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I’ve come across a ceiling fan that was installed rather shockingly, and I’m tasked to replace it with a new one. But I want to install the new one using more up to date standards. The ceiling fan was wobbly and I think you’ll understand why when you see the photo. I was a little shocked when I saw this:

enter image description here

Apparently this has been working for multiple years like this. From what I can gather there is no receptacle above the fan and the wiring is just snaked through underneath the trim siding material that sits on a 2x4 or 2x6 spanning the ceiling.

The top canopy of the unit isn’t fully flush with the top spanning “joist” (or whatever that is structurally) whatsoever and hangs over on each side by a few inches. If you look closely, the middle portion of the canopy is attached less than what isn’t attached. I wasn’t able to remove the canopy to see how it’s attached but would assume something goofy.

This is inside a cheap aluminum sunroom. So I don’t have the luxury of drywall and joists to install an expected box between joists. I’m looking for any guidance, suggestions, or research tips on how to effectively install a new ceiling fan that I can be proud of, but more importantly not worry about it murdering anyone or wobbling all day.

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    Not a full answer as I am not touching the mounting portion: the wobble has nothing to do with how it's mounted. The wobble is all about the balance of the blades. That fan, like most ceiling fans, is mounted using a ball at the top of the downrod so it can pivot and wobble if it's out of balance. Try leveling and balancing it to eliminate the wobble.
    – KMJ
    Commented Jul 17, 2023 at 2:54
  • I agree with @KMJ about the wobble. You'll have to remove the canopy to assess the strength of the mounting to the ridge beam, which may be solid or may require a re-do. The fan mounting in my dining room also looks cheesy, but the mounting bracket (under the canopy) is very firmly mounted to the wood above, and quite secure. Commented Jul 17, 2023 at 3:14
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    As to the mounting, just because the decorative cover extends past the mounting "surface" that doesn't necessarily mean the install is sketch. The actual fan mount is in all likelihood much smaller than that.
    – Huesmann
    Commented Jul 17, 2023 at 12:11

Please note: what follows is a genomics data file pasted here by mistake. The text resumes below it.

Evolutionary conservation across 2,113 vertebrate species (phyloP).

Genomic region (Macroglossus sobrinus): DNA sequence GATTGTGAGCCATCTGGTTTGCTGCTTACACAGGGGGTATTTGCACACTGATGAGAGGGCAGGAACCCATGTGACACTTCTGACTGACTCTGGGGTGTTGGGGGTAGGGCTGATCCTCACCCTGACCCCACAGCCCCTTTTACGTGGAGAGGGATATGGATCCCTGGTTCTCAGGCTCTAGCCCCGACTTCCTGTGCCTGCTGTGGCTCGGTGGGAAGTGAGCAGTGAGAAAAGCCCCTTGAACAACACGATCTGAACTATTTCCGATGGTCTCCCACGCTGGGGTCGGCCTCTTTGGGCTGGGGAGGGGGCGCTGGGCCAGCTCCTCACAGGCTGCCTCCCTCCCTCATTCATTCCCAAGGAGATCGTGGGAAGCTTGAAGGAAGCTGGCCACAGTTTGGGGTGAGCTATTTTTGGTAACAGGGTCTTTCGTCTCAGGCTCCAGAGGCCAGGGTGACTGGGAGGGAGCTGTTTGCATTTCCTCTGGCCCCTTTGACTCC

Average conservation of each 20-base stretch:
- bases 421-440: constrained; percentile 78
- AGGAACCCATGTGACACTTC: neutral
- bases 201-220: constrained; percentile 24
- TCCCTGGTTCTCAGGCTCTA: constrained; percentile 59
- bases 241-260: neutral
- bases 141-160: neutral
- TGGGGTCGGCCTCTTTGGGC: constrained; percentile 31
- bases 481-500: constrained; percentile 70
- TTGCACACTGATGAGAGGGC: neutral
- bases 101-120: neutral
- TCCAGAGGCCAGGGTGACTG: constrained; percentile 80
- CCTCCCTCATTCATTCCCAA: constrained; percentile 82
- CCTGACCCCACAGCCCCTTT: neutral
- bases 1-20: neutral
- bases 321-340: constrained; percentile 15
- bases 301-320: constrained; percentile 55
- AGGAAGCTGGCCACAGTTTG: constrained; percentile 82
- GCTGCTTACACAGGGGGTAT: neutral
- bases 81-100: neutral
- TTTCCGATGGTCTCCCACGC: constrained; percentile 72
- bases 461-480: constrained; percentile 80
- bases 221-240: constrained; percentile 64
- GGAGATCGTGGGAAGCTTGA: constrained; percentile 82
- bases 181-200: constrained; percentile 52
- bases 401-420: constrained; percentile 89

• Wobble isn't just about blade balance. I've fixed comically wobbly fans by tightening the set screws in the hanging hardware--the ball socket and the downrod connection. They need to be rigid because no fan is perfectly balanced.
    – isherwood
    Commented Aug 29, 2023 at 21:10
  • I'm not sure this question is answerable without more insight into the roof construction. I'd want to add a plate spanning the ridge to allow proper mounting. I'd also want to protect the cable wiring, but that's all hidden from us. Please update with more information.
    – isherwood
    Commented Aug 29, 2023 at 21:12

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It seems to me you are trying to find a way to install the fan to be more aestheticly pleasing instead of the fan looking like it's hanging by threads. What comes to my mind is to either A. bore into the beam with a door knob bit or something round to a depth that will allow the fan crown to sit flush. You might have to drill another hole for the wiring to be tucked into. OR B. Manufacture extensions and attach them to the sides of the beam with 45° holes for screws. A 2 x ? SANDWICH around the support beam. The area will end up a square, round or whichever shape you prefer, then once attached there will be a nice sturdy area to attach the fan crown. You might also consider drilling a canal across the top for wiring. Additionally, balance the fan by tightening all nuts, neck bolts and light fixtures BEFORE installing to check for wobbling or noise. My little trick is to apply just a tad of Loctite as each piece is added. That helps to keep nuts in place. If you haven't completed this project already, good luck. Oh ya there's one other alternative, install a regular non-moving light and invest in a good cooling unit, new windows or a heavier duty floor fan. Just saying... That is an option too. Post a pic of your finished project.

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  • Could you please break up your text, the wall of text is hard to read. Commented Aug 29, 2023 at 12:51

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